Each of us is on a relentless quest — a pursuit like no other. You guessed it right — happiness. For some of us happiness is a state of mind — while what matters most is taking the idea to the next level. You’d call it bliss, or ecstasy. There is also yet another related element that resides in-between. You’d call it true happiness. For the philosopher Plato, happiness, or “eudaimonia” — in simple terms, wellness — is the utmost objective of honourable thought and behaviour, while “arete”, or excellence of any kind, represents requisite skills, or virtues, including temperaments essential to realising it.
This is analogous to the sublime doctrine of true ecstasy that philosophers refer to as deferral of all conscious responsiveness — from the conscious unconscious to divine awareness. It does not, however, connote or relate to unqualified deferment. It is a fleeting hiatus, or spur-of-the-moment foray of our inner resolve, or will — one that drives our “mindful engines”. You guessed it right, again. This wellspring holds the fountainhead of our life’s experiences — from our instinctive awareness of the self and also all external impressions, which are as unique as our fingerprint. Ecstasy, however, is unlike happiness, which is self-limiting, or epitomised by a non-specific “expiry” label. On the other hand, complete ecstasy, including harmony, is relished long after a particular voyage called experience — most often all through life. It reaches its zenith as a difficult-to-define manifestation. This is, of course, not the remarkably blissful state that enraptures mystics to enter into over long periods, while deflecting the outside world to the realms of deferred vitality.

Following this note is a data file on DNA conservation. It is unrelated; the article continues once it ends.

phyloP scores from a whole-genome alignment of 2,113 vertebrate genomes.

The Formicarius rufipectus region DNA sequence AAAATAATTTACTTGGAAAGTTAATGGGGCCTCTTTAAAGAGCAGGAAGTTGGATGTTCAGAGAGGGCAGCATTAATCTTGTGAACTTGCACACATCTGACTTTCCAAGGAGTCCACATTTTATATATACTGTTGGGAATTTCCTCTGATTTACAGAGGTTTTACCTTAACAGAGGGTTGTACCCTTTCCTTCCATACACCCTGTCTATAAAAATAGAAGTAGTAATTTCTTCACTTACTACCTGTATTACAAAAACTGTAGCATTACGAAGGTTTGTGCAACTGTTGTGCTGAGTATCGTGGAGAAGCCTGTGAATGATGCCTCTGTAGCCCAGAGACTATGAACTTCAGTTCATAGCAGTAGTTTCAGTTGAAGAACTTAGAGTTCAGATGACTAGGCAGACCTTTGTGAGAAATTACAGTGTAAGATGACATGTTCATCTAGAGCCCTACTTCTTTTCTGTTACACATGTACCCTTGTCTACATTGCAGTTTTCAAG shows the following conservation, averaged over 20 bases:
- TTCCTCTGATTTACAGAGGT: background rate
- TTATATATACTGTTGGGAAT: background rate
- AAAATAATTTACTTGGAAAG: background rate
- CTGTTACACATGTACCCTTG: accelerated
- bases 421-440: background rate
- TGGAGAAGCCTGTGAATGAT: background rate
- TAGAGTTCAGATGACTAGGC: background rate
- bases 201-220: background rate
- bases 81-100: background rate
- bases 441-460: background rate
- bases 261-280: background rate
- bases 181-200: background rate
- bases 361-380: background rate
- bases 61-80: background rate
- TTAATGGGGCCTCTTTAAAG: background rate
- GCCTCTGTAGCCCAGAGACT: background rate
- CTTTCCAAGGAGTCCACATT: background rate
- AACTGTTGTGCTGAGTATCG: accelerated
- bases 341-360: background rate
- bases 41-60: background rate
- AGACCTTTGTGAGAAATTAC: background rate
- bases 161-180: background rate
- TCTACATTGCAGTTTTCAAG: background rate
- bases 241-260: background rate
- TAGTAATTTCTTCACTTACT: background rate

There is a major difference, though. For true mystics who are in a state of advanced awareness, their physiology, or bodily function, is unequivocally efficient and alert during such a state. What dissipates into the distance is the monotonous world of everyday life and existence — a domain devoid of the “egoist self”, or glorified personal attributes. That most true mystics remain mindfully wakeful and impeccably functional, despite the near-absence of a physical world, is obvious. What also exemplifies such a “suspended reality” is their expanding competence in keeping their senses on “hold” without being disturbed by shifts in their perimeter of inward self-experience.
While not all of us are mystics, or yogis, we can seamlessly galvanise our attentive efforts with good values and serene compassion for others. This heightened, yet achievable, premise is allied not so much to fixated alertness, as much as our inner dynamism and frames of mind in terms of our self-consciousness. This is an achievable prospect. It just needs a little empathetic push to enable our mind to remain observant, resolute and interested in soaking up all of our life’s experiences like the sponge.
The writer is a wellness physician, independent researcher and author